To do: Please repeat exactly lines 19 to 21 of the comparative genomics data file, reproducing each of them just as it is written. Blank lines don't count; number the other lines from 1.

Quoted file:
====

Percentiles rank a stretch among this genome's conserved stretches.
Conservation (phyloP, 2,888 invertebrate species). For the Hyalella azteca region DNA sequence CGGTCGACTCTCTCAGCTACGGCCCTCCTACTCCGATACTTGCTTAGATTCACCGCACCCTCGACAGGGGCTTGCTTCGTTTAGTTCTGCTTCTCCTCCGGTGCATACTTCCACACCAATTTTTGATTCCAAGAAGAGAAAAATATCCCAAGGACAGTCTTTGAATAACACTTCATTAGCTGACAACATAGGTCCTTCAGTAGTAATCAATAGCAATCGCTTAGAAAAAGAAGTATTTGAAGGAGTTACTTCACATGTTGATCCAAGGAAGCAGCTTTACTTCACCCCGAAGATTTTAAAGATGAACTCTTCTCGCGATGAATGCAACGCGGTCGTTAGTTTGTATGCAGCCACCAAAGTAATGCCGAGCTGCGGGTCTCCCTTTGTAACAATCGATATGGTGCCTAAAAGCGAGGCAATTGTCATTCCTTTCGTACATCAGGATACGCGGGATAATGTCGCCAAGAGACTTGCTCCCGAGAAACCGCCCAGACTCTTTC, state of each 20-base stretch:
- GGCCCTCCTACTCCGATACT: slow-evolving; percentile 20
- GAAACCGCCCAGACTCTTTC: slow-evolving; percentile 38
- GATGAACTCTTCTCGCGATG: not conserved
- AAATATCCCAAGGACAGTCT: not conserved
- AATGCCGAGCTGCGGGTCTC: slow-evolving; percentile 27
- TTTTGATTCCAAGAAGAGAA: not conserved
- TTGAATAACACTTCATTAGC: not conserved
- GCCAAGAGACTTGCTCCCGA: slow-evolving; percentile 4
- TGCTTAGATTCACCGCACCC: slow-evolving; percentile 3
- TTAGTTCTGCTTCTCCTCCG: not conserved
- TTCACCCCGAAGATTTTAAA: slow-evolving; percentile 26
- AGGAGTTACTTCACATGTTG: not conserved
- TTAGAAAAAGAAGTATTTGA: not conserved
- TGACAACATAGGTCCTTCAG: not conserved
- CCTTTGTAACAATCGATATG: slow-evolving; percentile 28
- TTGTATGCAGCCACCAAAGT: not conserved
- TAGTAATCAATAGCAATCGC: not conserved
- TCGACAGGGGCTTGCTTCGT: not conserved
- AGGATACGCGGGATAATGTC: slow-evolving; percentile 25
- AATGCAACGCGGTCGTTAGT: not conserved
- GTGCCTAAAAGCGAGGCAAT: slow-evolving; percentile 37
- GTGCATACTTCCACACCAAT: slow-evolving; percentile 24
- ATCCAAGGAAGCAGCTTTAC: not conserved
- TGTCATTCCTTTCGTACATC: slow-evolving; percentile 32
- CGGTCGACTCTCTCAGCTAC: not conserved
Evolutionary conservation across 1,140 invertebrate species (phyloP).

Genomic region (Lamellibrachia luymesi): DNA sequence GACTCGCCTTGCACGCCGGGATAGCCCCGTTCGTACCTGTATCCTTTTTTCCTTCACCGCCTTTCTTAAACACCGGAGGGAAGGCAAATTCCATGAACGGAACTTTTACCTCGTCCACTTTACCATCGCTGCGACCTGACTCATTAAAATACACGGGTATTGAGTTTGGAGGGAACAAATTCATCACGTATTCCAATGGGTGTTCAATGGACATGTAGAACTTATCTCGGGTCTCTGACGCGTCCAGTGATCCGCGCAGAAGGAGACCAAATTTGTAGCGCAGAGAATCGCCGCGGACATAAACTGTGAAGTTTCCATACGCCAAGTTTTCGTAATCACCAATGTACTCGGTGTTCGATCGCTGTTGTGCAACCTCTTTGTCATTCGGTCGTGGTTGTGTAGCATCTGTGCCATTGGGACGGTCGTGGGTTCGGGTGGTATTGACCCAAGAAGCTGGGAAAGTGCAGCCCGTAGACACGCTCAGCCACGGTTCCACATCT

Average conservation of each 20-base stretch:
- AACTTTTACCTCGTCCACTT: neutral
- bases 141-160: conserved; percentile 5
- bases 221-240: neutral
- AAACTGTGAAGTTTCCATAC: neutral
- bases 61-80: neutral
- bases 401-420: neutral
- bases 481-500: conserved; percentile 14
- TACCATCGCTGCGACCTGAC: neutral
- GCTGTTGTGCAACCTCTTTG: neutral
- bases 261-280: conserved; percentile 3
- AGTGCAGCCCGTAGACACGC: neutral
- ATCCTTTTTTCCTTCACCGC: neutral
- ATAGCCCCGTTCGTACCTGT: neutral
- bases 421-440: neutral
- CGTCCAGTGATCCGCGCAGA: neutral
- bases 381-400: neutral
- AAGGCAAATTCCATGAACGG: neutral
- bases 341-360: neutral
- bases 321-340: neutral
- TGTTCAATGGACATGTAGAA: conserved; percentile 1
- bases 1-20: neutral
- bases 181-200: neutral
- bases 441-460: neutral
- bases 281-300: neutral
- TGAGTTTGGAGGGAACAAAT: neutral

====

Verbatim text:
- TAGTAATCAATAGCAATCGC: not conserved
- TCGACAGGGGCTTGCTTCGT: not conserved
- AGGATACGCGGGATAATGTC: slow-evolving; percentile 25